Snapshots & Sketches the interpretations


The creation of motifs and wording to be incorporated into the new street furniture in Inverkeithing for the forthcoming heritage regeneration sparked a project for community artists, and was instigated in the spring of 2020. It quickly became evident that trying to follow usual pathways, such as engaging schoolchildren, was going to be extremely challenging as we entered the first Covid 19 lockdown in March. Inverkeithing Arts responded with a counter plan to still engage several members of the community of Inverkeithing, with a good cross section of ages, genders etc, by dipping in to our list of people with whom we have previously done projects and classes over the last few years. They all knew us well, in many cases they are our friends and family, and they have gotten used to the values and methods of Inverkeithing Arts Initiative. Apart from this, we knew them as talented and thoughtful individuals, and we knew they would bring a lot of quality and attention to the project.

The Artists:

We approached several people from our list, and eight agreed to take part, engaging with the brief, and with the historical materials, as much as they could. Difficulties due to lockdown were accepted as part of the project’s limitations, but they were more than willing to proceed, often self-directedly. By October 2020 we were rewarded by our trust in the individuals with a wonderful exhibition of very high quality work across several genres. Some of the artists developed their ideas further into conceptual and site specific work, and others plan to continue to explore the themes they uncovered. The excellence of work, the level of engagement, and the willingness to be open ended in approach, is what led us to two decisions: to incorporate everyone’s work in the motifs for the heritage regeneration, and to plan for the scope of the project to be further developed during 2021.

The difficulties which the group faced in trying to meet face to face, share ideas or work together revealed just how vitally important they are to our sense of community and health. The group continued to feel the project was a communal one, despite the limitations, and we wanted to honour this. It seemed fitting at this present moment in history, to include everyone’s work rather than declare a ‘motif winner’.


A small and expressive sketch of a Janus head, by Donna Sinclair, inspired by her memory of a statue which used to sit on the Inverkeithing Townhouse roof when she was a young girl, revealed its potential as a key or anchor for the resulting motifs. It has such a ‘complete’ and balanced shape, and the two swirls of hair cry out for the inclusion of imagery. The faces look in opposite directions and bring to mind past and future, west and east, sea and land or any number of dichotomies within which to place our interpretations.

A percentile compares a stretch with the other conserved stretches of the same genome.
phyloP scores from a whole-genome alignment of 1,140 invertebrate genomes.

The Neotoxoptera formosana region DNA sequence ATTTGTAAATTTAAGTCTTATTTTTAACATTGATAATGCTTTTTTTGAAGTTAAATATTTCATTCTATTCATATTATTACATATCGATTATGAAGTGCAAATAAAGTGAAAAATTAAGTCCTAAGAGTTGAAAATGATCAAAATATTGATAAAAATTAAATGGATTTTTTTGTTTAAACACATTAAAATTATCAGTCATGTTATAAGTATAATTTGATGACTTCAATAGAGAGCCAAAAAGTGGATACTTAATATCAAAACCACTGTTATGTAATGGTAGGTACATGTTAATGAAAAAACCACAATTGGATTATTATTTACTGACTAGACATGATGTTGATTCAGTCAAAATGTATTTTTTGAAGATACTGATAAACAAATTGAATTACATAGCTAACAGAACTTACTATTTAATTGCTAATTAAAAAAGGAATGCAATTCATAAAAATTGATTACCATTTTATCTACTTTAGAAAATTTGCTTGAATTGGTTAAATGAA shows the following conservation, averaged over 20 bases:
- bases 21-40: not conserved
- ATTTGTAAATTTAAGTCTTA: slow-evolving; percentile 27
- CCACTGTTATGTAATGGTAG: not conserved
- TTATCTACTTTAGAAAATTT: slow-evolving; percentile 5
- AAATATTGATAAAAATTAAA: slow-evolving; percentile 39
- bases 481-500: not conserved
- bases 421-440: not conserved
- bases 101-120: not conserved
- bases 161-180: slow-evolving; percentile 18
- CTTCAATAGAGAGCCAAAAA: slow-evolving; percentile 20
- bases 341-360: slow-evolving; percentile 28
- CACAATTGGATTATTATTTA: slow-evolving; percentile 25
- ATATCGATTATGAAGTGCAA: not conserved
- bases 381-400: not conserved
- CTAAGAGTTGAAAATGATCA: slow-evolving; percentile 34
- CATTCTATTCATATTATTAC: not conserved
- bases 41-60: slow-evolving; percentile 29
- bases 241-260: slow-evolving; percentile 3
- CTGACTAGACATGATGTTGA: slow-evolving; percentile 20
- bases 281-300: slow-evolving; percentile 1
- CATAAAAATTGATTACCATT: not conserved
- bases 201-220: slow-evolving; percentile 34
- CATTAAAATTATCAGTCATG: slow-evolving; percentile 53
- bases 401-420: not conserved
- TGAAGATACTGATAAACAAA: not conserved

The deciton to use this image as a key motif provided a base on which to create a series of interpretations, incorporating work by all of the artists. Our brief talks about a wish to explore the past, present and future of Inverkeithing, and the artists met this brief through their own lenses of nature, work and play, caring for each other, witch trials, and the industrial and built landscapes, to name just a few.

Over the next few blog entries, we’ll explore each of the interpretations, and through them, each of the artists, in turn.


May Day & Beltane Celebrations

Play on the Green

When Inverkeithing Arts Initiative decided to hold our next event(s) on the 1st and 2nd May 2015, our thoughts turned to May Day, and traditional celebrations which mark the changing of the seasons. 

In Scotland, May Day was usually celebrated as the Celtic Beltane’s Day, a fire festival, still celebrated on Edinburgh’ Calton Hill, the purpose of which was to celebrate the changing of the seasons from spring to summer, and encourage crops to grow, while girls rose early to wash their faces in the dawn dew. We don’t think we can introduce real fire to the celebrations (!) but we’re thinking it’s a great excuse for us all to celebrate the fresh summer days, the budding of nature, and to have some fun outdoor activities for children (if possible).

We also found, from the book ‘Inverkeithing & North Queensferry Through Time’ by Eric Simpson and George Robertson, that the garden area next to the Civic Centre and behind the Friary was once known as ‘the children’s playfield’. We thought this was appropriate as we plan to have our daytime event on 2nd May at the Civic Centre.

This made us begin to wonder if Inverkeithing has ever had Beltane/May Day celebrations, after all, it is one of the places in Scotland which still celebrates the Lammas Day on 1st August, with a procession, a Lammas Queen and the Hat and Ribbon Race.

For lots more interesting information about traditions in Scotland, visit

If anyone has any reminiscences of the past in Inverkeithing, or ideas for the May events, please do post on Facebook or get in touch by email:

(This comes from the blog at

images The Children’s Playfield, Inverkeithing (pre-1950s)

images-9  In more modern times